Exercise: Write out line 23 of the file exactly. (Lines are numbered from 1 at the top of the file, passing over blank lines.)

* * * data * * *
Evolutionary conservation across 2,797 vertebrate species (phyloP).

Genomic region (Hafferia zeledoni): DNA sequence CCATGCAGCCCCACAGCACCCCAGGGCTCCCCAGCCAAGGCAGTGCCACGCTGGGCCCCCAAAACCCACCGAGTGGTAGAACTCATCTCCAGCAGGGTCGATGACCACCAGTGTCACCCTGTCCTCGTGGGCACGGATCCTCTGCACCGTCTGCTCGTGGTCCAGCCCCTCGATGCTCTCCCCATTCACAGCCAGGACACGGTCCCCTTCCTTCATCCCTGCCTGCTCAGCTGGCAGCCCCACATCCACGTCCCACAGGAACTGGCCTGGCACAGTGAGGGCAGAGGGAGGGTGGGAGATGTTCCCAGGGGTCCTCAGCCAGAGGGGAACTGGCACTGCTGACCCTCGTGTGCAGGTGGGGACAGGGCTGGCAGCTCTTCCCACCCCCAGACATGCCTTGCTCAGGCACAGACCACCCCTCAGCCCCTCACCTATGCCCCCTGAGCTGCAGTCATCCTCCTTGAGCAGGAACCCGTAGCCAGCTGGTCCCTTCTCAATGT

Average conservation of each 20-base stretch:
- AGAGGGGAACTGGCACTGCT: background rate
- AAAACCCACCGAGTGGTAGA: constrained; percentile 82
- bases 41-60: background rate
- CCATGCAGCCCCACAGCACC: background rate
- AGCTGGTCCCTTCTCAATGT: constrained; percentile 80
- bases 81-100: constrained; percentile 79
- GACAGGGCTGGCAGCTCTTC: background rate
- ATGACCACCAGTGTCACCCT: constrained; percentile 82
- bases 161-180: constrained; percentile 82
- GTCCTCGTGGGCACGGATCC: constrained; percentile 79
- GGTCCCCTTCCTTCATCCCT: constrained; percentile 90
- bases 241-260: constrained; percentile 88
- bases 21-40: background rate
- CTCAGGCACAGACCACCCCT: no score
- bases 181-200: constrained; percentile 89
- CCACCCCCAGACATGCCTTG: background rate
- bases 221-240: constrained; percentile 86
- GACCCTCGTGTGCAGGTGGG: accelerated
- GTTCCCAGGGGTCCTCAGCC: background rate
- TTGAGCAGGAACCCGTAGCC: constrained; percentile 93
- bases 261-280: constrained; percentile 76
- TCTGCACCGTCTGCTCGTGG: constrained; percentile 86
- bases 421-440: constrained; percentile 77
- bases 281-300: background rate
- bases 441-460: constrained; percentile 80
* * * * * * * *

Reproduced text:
- TTGAGCAGGAACCCGTAGCC: constrained; percentile 93